Michael Pollan Doesn't Just Hate Agriculture, He Hates All Scientists

Michael Pollan, food activist and journalist, is the proverbial man trapped in the past in...

Cornell Students Want Their Own Kangaroo Court For GMOs

Cornell students want to "debate" GMOs tomorrow, and while finding anti-science activists is easy...

Microbiome: 'Emerging Medical Science' Is The New Term For Chasing A Fad

Nestle, the world's largest food company, has decided to embrace optimizing our microbiome, which...

California Methane Caps Could Hurt Organic Farming Most

California Governor Jerry Brown has signed a new law demanding that dairy cows stop producing so...

User picture.
picture for Alex Alanizpicture for Steve Hentgespicture for Norm Bensonpicture for Tommaso Dorigopicture for Robert H Olleypicture for Fred Phillips
Hank CampbellRSS Feed of this column.

I'm the founder of Science 2.0® in 2006 and, since June of 2015, the President of the American Council on Science and Health.

Revolutionizing... Read More »

Try going into a hospital room to see a newborn baby without using that annoying hand sanitizer stuff - the Frankenstein monster had an easier time with angry villagers than you will have with concerned hospital staff and family members.  The hospital staff I can understand - they know people are looking for a reason to sue.   Family members are more of a puzzle.

Weren't they kids once?   You have to eat a little dirt to be healthy, people.
A group of German archaeologists have set off to find a priceless ancient treasure and I'd rather they not get it.    Sounds like the plot of "Raiders of the Lost Ark" right?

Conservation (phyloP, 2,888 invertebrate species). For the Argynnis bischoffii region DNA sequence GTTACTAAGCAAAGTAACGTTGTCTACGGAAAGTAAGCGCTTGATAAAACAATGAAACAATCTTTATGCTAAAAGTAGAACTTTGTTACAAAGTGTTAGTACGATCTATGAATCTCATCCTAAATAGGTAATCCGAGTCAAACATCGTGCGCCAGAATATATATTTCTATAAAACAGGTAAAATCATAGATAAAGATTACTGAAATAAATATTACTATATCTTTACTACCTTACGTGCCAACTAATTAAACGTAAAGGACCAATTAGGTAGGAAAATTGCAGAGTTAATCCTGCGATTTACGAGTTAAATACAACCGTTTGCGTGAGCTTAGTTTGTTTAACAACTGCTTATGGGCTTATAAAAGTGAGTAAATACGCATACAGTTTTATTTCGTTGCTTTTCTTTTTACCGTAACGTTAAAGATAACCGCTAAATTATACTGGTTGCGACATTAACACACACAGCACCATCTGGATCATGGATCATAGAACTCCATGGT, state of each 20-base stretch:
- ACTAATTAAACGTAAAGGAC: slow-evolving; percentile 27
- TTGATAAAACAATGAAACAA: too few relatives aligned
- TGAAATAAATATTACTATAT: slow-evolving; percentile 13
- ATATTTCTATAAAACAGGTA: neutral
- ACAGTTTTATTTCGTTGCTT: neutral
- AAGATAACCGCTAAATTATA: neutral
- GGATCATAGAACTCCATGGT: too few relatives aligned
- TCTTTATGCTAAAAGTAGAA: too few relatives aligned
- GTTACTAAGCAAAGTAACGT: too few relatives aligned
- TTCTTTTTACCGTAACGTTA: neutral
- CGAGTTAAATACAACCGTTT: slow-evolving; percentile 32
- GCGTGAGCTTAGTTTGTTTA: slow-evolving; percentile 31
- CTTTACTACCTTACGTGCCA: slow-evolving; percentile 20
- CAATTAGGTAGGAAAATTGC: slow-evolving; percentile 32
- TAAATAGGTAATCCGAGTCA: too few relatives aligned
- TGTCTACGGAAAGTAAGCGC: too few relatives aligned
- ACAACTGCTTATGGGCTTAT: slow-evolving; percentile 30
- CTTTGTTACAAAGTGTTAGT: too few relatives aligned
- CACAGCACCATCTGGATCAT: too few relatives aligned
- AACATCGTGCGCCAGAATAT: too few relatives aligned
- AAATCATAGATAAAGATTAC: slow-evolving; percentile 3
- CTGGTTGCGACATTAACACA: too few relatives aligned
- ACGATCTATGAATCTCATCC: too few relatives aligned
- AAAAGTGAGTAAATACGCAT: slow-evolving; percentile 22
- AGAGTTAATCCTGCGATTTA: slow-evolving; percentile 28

As smashing as I look in a Stetson fedora, the reality involves no Nazis or theological death rays, instead it involves 2,156 gold tablets on which the Maya recorded their laws, which may be buried in Guatemala's Lake Izabal.  But the reality does involve a treasure map, which is always fun.  

Mayan expert Joachim Rittsteig claims to have thoroughly studied the Dresden Codex, a pre-Columbian Maya book which contains most of what we know about Mayan Culture, and says it details the location of this treasure.
On the face of it, Al Gore conducting a global warming conference during a blizzard a few years ago looked bad.   But maybe it was a teaching moment.

The weather has always had swings and separating weather from climate is a key aspect in understanding why (1) pollution is bad and (2) we should have less of it, even if the weather is nice.
Remember when there were two well-funded start-ups competing to sell you dog food over the Internet?  And AOL could buy Time-Warner?

The good old days of pretend Internet money may be back.  Despite having no revenue, Twitter is supposedly valued at $10 billion.   And Facebook is supposedly more valuable than Ford.
Okay, we all knew that cats manipulate women more than men but now science has confirmed it.   An article in Behavioural Processes says cats gravitate toward women and it isn't just because they are easier to bilk food from.  No, cats are even more devious than we previously believed.

You probably want to slap people who tell you they have pets when you ask if they have children - and, I confess, I have gotten dirty looks when people have asked me if I have pets and I tell them I instead have children, which are 'just like' pets - but the social bond that crazy cat lady has with her cats actually is like what people have with their children, say the researchers.
Evolution has no moral compass.  We all know that.  And it has no guiding hand.  For that reason, says Christian de Duve, professor emeritus at the Catholic University of Louvain and Nobel laureate (Medicine or Physiology 1974), we may be doomed.

And to get his point across to all sides, he uses an Original Sin metaphor.